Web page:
New York, New York

IrishCentral Staff Writers

Demonstration in solidarity with the Black Lives Matter movement in the US took place in Dublin on O’Connell Street. Photo by:

Hundreds of Irish marched in solidarity with the Black Lives Matter movement in Dublin, Cork, and Galway, following a week of violence in the United States.

Activists gathered at the Spire on Dublin’s O’Connell Street, with over 200 gathering at Daunt Square in Cork and Eyre Square in Galway. The protesters gathered in reaction to the deaths of Alton Sterling in Baton Rouge, Louisiana and Philando Castile in St. Paul, Minnesota, earlier this month and the murder of five police officers during a protest in Dallas, Texas, during a Black Lives Matter rally.

Black Lives Matter is a movement, started in the US, that campaigns against the racism, violence and dehumanization of black people. The protest in Dublin was organized by the Anti-Racism Network Ireland and the Movement of Asylum Seekers in Ireland. The Workers Solidarity Movement estimated that there were 1,300 people at the rally in Dublin…

…Cork man Tom spoke to the crowd about his “good fortune” in marrying his Nigerian wife and being “blessed with four mixed race boys.” However, he said he worried about the world they are growing up in and said he does not want to live in a society “where people of color are treated as less than equal.”…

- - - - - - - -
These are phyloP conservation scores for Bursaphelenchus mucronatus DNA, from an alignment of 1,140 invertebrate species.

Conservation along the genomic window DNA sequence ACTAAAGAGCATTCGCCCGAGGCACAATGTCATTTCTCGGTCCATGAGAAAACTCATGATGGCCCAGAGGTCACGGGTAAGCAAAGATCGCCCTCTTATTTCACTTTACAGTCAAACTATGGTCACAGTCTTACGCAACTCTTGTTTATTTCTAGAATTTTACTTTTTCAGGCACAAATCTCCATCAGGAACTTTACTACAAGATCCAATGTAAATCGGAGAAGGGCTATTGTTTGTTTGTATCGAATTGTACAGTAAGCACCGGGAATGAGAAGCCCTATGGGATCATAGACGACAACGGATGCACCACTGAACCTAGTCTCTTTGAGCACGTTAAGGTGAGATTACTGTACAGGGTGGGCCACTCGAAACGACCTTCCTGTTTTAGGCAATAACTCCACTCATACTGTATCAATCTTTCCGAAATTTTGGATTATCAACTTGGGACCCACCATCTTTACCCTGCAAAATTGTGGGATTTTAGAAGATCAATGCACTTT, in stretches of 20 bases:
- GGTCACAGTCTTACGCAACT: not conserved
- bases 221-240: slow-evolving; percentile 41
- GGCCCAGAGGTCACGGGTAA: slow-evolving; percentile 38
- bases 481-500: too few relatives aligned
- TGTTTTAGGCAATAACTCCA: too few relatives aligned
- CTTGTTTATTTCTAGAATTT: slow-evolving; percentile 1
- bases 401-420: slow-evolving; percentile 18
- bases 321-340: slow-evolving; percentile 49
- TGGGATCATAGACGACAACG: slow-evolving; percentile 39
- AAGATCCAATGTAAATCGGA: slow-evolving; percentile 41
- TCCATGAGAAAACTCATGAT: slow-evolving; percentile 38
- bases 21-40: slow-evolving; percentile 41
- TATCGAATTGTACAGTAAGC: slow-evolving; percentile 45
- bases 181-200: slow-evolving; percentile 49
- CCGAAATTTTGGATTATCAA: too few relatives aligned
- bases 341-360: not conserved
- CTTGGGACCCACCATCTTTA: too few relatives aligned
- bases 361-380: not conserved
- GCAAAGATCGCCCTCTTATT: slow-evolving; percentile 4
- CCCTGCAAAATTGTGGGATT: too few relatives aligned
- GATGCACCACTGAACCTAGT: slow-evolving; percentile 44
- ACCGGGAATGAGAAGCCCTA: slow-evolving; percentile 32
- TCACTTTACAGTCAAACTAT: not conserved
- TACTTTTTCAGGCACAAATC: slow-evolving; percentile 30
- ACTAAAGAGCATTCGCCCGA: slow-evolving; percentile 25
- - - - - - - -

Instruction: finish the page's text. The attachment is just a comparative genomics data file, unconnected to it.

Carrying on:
Read the entire article here.

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Pensive in Prague: Examining Identity Abroad, June 20th

Posted in Articles, Autobiography, Europe, Latino Studies, Media Archive, Passing on 2016-07-26 02:20Z by Steven

Pensive in Prague: Examining Identity Abroad, June 20th

The Harvard Independent

Gabby Aguirre

This is the second in a series of summer blog posts where the author reflects on her time as a first-generation Latina studying abroad in Prague. You can find the first blog post here.

The date is June 20th, and I’m just about physically adjusted to being several time-zones away from home.

However, in many ways being here is something I’m not sure I can ever get used to. To forward this, and something I should’ve mentioned in my first blog post, is that while I am a Latina, I am white-passing.

Passing as white grants me many privileges at home and abroad – and particularly in the Czech Republic – that many would not be afforded. For example, as I take a tram to Malostronské Náměstí (Malostronska Square for those of you still brushing up on your Czech), a graffiti that says “White Power,” would not have been painted with the intent of asserting dominance and instilling fear in someone who looks like me…